Richard A. Jaffe

Publication Details

  • Pregnancy does not increase susceptibility to bupivacaine in spinal root axons ANESTHESIOLOGY Dietz, F. B., Jaffe, R. A. 1997; 87 (3): 610-616

    Abstract:

    The underlying mechanism of enhanced antinociceptive effects and increased susceptibility to local anesthetics during pregnancy is not known. Mechanical, hormonal, biochemical, and neural changes have been suggested. The authors measured the susceptibility of individual spinal root axons to bupivacaine during late pregnancy in rats and compared them with similar measurements in nonpregnant rats.Lumbar dorsal and ventral roots were excised from anesthetized pregnant and nonpregnant rats. Single-fiber dissection and recording techniques were used to isolate activity in individual axons. Supramaximal constant voltage stimuli were delivered to the distal end of the root. During in vitro perfusion, each root was exposed to increasing concentrations of bupivacaine, and the minimum blocking concentration (Cm) and the concentration that increased conduction latency by 50% (EC50) were measured.Myelinated and unmyelinated dorsal and ventral root axons of pregnant rats appeared to be less sensitive to steady-state conduction block and to the latency-increasing effects of bupivacaine than were equivalent axons from nonpregnant rats. Although when comparing specific axon types, only the difference in C-fibers was significant (Cm = 29.8 microM for pregnant and Cm = 22.1 microM for nonpregnant rats, P < 0.05; EC50 = 19.9 microM and 13.6 microM, respectively).In contrast to clinical expectations, the susceptibility to bupivacaine conduction block in individual dorsal and ventral root axons during late pregnancy in rats was not greater in pregnant animals. Pregnancy-related changes in diffusion barriers and activation of endogenous analgesic systems without changes in the electrophysiologic properties of spinal root axons are suggested as possible explanations for the discrepancy between clinical and experimental observations.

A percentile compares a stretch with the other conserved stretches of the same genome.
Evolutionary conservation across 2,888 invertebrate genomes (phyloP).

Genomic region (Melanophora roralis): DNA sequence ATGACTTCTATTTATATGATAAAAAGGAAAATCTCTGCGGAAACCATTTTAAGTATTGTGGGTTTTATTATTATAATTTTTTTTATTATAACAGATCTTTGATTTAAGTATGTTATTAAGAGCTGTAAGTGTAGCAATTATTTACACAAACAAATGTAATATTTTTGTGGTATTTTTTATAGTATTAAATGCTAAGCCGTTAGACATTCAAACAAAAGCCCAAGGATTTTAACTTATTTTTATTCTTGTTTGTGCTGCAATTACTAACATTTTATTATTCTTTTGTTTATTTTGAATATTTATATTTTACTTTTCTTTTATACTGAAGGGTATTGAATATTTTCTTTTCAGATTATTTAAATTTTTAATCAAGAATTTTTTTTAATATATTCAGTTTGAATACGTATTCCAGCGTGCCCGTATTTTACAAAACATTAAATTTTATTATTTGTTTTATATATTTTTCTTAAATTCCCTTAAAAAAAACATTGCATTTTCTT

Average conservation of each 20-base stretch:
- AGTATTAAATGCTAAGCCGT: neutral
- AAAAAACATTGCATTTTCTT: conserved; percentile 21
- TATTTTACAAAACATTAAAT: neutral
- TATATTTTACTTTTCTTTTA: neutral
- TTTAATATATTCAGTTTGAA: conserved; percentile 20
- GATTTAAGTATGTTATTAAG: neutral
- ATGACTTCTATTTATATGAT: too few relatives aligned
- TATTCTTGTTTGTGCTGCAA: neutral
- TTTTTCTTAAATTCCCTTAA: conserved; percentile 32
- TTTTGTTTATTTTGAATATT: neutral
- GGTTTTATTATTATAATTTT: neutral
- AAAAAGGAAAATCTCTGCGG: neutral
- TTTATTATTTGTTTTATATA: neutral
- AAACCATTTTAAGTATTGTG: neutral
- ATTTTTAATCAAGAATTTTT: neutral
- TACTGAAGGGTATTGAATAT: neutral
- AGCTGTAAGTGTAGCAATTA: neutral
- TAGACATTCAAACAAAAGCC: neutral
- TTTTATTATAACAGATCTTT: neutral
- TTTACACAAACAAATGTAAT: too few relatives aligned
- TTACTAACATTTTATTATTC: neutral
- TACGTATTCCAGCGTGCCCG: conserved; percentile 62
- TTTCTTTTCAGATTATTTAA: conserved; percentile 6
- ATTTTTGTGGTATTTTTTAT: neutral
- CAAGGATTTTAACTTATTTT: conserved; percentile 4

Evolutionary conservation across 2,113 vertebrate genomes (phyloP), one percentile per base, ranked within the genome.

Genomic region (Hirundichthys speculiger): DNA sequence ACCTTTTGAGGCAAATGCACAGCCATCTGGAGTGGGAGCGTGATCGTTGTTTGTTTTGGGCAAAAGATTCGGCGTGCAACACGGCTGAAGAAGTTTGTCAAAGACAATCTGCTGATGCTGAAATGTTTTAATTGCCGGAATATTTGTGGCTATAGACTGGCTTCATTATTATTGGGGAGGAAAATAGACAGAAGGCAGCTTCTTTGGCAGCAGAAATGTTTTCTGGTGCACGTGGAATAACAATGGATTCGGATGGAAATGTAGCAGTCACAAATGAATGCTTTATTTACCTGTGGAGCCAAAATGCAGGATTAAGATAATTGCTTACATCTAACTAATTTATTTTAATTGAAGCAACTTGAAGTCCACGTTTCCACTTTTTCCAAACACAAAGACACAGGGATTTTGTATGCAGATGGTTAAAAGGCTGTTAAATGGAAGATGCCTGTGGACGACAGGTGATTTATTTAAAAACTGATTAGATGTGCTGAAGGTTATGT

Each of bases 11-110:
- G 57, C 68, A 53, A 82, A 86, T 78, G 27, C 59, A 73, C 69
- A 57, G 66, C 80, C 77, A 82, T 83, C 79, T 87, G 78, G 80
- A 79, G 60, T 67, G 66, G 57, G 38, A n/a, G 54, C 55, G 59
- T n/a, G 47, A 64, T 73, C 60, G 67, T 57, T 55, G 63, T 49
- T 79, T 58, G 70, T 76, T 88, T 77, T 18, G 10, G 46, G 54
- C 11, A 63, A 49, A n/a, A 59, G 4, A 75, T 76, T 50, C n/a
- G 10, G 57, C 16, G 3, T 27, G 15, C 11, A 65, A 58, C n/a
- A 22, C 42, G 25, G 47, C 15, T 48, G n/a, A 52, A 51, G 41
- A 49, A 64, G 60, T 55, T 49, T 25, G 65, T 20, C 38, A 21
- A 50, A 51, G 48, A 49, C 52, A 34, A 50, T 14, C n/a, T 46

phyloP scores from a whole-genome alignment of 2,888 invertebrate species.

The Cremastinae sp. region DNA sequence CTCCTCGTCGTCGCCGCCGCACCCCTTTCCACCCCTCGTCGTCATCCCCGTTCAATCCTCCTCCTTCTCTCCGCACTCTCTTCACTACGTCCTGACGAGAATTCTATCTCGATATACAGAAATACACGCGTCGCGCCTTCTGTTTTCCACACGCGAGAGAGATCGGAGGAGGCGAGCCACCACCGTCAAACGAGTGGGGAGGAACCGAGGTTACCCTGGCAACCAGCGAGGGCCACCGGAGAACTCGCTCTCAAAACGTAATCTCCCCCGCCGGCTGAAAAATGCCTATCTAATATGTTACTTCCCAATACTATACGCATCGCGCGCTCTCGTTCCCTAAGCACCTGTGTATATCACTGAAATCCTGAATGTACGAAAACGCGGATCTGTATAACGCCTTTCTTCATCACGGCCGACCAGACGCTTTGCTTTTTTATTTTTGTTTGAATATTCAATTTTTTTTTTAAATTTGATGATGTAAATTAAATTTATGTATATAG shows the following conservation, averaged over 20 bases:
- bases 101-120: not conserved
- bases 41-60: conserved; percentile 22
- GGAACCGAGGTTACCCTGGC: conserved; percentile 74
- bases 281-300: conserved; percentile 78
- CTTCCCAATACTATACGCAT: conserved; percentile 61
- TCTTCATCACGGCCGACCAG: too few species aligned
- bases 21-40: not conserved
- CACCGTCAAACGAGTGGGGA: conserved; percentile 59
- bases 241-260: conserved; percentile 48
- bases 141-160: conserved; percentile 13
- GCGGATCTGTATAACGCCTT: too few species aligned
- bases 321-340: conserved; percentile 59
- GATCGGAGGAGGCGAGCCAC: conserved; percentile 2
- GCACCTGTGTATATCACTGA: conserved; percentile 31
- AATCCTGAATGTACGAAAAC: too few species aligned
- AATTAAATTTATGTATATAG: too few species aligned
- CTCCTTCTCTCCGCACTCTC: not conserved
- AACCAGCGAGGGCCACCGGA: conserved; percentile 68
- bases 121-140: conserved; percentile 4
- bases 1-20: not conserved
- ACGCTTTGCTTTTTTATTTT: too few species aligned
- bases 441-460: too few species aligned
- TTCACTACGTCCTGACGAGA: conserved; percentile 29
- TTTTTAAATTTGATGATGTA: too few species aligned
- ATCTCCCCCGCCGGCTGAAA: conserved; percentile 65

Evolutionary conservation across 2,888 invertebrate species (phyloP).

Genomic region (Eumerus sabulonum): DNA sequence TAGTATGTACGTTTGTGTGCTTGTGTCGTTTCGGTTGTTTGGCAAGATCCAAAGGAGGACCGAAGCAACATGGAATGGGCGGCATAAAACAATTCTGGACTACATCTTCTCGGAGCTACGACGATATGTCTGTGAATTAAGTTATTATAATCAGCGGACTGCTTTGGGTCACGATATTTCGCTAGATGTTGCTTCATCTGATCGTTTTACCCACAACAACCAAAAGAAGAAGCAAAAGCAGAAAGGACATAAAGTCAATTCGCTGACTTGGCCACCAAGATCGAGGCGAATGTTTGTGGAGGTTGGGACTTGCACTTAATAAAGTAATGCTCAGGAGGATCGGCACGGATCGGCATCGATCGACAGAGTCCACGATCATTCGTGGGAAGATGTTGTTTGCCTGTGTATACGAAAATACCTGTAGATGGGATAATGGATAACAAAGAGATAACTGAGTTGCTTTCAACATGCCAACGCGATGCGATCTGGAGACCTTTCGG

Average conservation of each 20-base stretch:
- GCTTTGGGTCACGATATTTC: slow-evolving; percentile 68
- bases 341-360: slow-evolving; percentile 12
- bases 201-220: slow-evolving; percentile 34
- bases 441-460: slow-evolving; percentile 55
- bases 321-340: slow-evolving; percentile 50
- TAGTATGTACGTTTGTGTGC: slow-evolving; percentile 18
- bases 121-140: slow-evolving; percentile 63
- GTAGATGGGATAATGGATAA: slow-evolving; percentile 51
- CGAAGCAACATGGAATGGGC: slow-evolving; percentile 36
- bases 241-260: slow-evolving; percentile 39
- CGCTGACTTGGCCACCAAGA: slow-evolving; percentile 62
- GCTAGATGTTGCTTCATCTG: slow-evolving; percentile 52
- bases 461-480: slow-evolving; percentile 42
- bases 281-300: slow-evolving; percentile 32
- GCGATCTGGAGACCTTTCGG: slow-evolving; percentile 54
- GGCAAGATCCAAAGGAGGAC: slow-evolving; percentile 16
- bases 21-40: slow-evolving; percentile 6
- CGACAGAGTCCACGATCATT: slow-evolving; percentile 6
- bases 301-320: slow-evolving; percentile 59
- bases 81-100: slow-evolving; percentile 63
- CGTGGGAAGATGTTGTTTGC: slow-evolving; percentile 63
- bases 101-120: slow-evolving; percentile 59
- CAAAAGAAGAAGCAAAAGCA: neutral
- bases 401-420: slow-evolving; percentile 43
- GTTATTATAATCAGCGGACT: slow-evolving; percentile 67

View details for Web of Science ID A1997XW91400022

    View details for PubMedID 9316967

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